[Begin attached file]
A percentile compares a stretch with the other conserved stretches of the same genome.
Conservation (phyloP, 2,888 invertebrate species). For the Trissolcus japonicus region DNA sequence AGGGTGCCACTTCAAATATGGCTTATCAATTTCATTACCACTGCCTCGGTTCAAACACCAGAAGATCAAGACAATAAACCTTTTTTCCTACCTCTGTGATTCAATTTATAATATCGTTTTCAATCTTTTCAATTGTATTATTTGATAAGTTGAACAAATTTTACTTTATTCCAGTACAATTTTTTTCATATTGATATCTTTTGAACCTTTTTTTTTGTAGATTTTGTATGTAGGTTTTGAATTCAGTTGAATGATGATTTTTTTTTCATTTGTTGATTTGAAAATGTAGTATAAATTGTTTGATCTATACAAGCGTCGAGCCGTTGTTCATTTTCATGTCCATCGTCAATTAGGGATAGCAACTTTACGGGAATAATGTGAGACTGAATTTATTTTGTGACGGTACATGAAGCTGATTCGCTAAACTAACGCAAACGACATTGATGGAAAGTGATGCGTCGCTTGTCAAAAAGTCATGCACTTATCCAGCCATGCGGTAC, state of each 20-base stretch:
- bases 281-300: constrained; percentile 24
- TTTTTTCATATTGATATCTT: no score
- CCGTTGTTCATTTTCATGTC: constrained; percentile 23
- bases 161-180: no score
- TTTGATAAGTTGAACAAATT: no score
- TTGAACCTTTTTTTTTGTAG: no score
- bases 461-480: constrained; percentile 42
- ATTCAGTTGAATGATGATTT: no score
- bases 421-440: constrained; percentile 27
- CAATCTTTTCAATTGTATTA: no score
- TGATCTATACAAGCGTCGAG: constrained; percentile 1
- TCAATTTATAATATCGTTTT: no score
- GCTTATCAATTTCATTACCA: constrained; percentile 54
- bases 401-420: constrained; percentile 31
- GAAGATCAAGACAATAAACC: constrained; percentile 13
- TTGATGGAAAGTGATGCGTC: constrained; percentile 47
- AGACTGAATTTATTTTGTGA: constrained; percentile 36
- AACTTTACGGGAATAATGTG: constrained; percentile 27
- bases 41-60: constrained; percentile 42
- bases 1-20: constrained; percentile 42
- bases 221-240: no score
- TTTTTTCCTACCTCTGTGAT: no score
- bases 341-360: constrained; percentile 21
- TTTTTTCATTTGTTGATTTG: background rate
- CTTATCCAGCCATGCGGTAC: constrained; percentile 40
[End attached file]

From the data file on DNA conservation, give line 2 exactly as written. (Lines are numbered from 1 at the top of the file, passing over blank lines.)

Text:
Conservation (phyloP, 2,888 invertebrate species). For the Trissolcus japonicus region DNA sequence AGGGTGCCACTTCAAATATGGCTTATCAATTTCATTACCACTGCCTCGGTTCAAACACCAGAAGATCAAGACAATAAACCTTTTTTCCTACCTCTGTGATTCAATTTATAATATCGTTTTCAATCTTTTCAATTGTATTATTTGATAAGTTGAACAAATTTTACTTTATTCCAGTACAATTTTTTTCATATTGATATCTTTTGAACCTTTTTTTTTGTAGATTTTGTATGTAGGTTTTGAATTCAGTTGAATGATGATTTTTTTTTCATTTGTTGATTTGAAAATGTAGTATAAATTGTTTGATCTATACAAGCGTCGAGCCGTTGTTCATTTTCATGTCCATCGTCAATTAGGGATAGCAACTTTACGGGAATAATGTGAGACTGAATTTATTTTGTGACGGTACATGAAGCTGATTCGCTAAACTAACGCAAACGACATTGATGGAAAGTGATGCGTCGCTTGTCAAAAAGTCATGCACTTATCCAGCCATGCGGTAC, state of each 20-base stretch: